The Holy Father will meet the Archbishop of Canterbury and other Christian leaders. He will honor John Henry Newman whose glorious hymns are sung in churches of all denominations, and whose studious and illuminating writing is a joy and has millions along the path of faith and truth. He will bring together people in an atmosphere of goodwill and unity, in a year when the only other major event will be a General Election with its inevitable bickering. There will be an opportunity for some uplifting scenes, for reminders that human beings are about more than sex, soap operas, and shopping.
Back in 1982, opposition to a papal visit came from old-style Protestants, and from people who were concerned that it would all get in the way of a British victory in the Falklands War. It was a different Britain. Today, opponents of the Church are of a far more savage kind, and the nation itself has lost all its self-confidence, its sense of purpose and heritage and values. Benedict’s visit presents more challenges but its effects may be more powerful, more useful, more long-lasting.
Pope John Paul II lifted Catholic spirits worldwide, and helped us to see that we could respond to God’s special call to us in what seemed to be weird times he saw off the Cold War and Communism, and took the Church across the threshold of a new millennium. Benedict is more than capable of taking us into the next decade with a sure pace, joyful hope, and a message that the world desperately needs.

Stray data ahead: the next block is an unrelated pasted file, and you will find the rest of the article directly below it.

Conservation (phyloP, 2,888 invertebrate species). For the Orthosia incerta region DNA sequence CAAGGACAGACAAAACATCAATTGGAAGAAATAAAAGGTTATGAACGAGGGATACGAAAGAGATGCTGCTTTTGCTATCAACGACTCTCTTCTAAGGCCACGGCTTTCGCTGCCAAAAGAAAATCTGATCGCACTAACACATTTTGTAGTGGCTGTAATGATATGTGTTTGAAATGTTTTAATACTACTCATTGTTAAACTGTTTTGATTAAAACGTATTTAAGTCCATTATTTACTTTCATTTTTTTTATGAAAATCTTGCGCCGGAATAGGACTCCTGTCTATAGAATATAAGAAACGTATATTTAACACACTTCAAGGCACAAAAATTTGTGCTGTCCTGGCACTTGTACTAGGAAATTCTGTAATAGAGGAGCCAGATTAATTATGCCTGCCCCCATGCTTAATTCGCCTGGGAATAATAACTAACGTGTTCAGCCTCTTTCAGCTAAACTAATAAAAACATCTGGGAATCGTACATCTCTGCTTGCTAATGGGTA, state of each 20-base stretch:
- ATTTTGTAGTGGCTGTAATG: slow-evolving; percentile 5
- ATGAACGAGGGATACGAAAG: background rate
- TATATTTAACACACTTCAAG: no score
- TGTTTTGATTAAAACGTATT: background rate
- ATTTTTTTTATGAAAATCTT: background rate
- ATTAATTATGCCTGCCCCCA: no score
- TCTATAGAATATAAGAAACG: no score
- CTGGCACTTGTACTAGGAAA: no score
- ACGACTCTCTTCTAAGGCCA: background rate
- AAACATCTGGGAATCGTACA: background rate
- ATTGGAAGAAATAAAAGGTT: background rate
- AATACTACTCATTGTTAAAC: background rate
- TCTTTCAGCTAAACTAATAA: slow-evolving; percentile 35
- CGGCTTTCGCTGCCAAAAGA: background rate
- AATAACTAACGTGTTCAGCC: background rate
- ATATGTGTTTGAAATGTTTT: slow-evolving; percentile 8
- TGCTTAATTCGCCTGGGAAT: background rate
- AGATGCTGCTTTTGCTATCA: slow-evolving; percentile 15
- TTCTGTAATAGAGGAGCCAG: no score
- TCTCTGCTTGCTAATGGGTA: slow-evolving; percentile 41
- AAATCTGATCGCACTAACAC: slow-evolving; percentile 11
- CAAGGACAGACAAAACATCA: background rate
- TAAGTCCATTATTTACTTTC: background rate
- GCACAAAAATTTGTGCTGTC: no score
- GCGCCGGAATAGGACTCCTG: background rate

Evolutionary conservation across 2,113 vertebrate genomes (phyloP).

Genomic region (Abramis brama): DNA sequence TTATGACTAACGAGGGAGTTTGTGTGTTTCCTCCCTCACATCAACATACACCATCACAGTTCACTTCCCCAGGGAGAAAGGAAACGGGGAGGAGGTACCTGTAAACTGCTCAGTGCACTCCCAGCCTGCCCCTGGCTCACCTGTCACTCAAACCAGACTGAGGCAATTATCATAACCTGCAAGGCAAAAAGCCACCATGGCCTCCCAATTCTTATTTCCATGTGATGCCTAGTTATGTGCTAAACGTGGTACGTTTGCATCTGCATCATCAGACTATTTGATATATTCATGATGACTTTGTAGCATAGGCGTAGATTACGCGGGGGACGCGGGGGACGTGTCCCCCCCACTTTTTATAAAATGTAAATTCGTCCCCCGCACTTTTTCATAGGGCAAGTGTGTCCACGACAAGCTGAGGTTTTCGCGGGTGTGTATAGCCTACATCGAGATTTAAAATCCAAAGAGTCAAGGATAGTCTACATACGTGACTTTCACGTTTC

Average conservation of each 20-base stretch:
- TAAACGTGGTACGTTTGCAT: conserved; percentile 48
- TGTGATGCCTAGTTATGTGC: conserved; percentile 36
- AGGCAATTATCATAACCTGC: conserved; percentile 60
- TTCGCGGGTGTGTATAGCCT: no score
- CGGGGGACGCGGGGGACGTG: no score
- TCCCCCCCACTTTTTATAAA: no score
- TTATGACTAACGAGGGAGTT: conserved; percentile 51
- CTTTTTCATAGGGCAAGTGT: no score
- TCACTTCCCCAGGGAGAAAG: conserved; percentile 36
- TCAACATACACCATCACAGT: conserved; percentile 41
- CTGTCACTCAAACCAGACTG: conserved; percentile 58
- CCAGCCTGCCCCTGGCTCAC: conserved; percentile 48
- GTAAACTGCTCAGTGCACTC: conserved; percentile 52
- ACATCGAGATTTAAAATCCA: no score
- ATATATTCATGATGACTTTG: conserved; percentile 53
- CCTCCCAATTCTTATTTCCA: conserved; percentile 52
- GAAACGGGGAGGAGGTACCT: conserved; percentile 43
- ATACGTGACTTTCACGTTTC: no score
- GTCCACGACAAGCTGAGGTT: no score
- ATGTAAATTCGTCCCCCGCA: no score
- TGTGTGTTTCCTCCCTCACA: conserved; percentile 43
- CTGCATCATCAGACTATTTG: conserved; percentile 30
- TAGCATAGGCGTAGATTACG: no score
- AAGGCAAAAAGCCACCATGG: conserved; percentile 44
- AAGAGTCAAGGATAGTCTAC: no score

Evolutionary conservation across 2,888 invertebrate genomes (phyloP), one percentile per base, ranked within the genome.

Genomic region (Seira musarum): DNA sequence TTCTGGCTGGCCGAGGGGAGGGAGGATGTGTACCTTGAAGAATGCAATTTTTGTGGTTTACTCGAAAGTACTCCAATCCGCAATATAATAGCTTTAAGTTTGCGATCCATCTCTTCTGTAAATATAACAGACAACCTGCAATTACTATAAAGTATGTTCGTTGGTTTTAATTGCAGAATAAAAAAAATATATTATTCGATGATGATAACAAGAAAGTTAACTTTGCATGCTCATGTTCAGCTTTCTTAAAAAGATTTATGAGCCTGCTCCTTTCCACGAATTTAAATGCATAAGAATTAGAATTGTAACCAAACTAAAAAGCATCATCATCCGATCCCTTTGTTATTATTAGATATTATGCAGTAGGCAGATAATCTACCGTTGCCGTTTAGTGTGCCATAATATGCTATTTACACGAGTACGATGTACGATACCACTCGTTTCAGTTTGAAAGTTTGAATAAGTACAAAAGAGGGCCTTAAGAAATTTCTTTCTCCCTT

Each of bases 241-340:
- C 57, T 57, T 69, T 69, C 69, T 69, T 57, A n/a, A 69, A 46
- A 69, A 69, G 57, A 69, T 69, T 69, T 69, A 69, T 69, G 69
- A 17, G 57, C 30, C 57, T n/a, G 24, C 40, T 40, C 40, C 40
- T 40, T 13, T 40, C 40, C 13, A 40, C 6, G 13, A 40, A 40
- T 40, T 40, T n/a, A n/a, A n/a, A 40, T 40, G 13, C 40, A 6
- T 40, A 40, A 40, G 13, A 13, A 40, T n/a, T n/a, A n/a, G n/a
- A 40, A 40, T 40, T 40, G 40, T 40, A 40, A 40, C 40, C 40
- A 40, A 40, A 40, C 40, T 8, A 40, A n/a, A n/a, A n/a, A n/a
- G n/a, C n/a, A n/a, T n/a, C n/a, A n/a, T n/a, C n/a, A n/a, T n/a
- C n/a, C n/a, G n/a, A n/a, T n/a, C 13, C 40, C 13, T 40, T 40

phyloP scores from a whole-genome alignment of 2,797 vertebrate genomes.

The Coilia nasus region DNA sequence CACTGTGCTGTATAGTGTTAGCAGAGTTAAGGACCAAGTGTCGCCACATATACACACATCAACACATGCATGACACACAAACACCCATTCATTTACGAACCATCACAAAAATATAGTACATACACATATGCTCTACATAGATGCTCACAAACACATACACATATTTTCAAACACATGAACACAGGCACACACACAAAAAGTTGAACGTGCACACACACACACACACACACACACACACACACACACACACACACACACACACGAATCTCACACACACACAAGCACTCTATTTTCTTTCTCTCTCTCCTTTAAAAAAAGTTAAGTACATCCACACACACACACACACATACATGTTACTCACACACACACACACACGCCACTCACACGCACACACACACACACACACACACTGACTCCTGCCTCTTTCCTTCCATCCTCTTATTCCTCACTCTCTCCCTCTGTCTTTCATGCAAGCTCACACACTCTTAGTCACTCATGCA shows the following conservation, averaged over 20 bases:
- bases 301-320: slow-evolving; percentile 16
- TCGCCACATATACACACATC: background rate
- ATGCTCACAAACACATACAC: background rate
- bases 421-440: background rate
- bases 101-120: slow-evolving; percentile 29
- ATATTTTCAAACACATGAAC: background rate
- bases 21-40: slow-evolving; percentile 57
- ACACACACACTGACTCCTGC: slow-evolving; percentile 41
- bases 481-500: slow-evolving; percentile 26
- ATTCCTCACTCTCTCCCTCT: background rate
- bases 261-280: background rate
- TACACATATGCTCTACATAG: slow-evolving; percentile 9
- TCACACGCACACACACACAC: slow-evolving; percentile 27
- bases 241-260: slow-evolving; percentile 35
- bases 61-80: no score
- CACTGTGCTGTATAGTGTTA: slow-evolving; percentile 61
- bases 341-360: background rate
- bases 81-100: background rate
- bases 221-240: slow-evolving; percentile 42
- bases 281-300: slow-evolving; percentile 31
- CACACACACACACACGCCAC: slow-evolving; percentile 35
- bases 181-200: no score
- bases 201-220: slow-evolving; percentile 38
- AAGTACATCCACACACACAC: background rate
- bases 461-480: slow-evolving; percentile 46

Papa Benedict has massive reserves of courage and faith. His strength in the face of challenges is legendary, and is centered on an inner core of a good conscience and a life of prayer. This is a deeply good man and a man of wisdom, intellect, courtesy, and understanding. If we can hold our nerve, pray hard and work hard, relish the joy of a papal visit, and put our energies into making it a success, there will be great blessings for Britain. We can do it. But pray for us.
Joanna Bogle, a contributing editor of Voices, writes from London. She is a well-known author and journalist, who writes and lectures on issues of the Catholic faith, and appears frequently on radio and television.